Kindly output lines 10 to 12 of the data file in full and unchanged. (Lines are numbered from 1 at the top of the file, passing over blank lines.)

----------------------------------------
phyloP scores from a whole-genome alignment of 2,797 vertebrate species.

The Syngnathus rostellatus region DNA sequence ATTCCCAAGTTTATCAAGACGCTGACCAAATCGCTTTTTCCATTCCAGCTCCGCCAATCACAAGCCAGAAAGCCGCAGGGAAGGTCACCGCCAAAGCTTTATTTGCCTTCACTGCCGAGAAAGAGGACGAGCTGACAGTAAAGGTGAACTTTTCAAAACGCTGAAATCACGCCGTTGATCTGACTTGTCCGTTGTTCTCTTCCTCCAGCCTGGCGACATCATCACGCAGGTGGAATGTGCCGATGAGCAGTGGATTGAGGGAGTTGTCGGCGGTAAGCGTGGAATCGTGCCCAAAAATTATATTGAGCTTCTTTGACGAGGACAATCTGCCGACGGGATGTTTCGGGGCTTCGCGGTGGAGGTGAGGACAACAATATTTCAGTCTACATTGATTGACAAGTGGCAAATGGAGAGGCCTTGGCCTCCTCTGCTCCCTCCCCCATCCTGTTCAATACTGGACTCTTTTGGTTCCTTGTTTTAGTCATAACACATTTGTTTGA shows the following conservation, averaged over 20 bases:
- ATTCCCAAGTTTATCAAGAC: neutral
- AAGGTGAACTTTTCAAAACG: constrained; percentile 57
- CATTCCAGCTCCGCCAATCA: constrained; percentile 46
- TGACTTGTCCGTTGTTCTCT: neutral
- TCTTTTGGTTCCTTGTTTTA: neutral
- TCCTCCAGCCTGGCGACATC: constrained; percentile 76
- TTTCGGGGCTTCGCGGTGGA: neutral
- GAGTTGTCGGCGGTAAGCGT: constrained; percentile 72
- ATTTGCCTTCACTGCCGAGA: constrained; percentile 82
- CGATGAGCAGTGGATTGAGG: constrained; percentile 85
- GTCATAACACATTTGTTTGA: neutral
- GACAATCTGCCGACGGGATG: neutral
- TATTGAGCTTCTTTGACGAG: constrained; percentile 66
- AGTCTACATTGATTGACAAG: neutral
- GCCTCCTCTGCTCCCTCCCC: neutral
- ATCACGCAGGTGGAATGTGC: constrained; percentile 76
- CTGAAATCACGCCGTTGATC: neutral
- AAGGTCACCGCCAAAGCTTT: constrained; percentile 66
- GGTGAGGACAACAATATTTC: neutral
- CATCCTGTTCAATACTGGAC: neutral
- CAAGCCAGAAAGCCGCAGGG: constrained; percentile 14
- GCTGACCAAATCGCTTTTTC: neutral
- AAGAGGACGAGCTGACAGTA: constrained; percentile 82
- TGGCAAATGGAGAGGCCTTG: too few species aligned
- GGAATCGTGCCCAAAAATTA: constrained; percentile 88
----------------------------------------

- GAGTTGTCGGCGGTAAGCGT: constrained; percentile 72
- ATTTGCCTTCACTGCCGAGA: constrained; percentile 82
- CGATGAGCAGTGGATTGAGG: constrained; percentile 85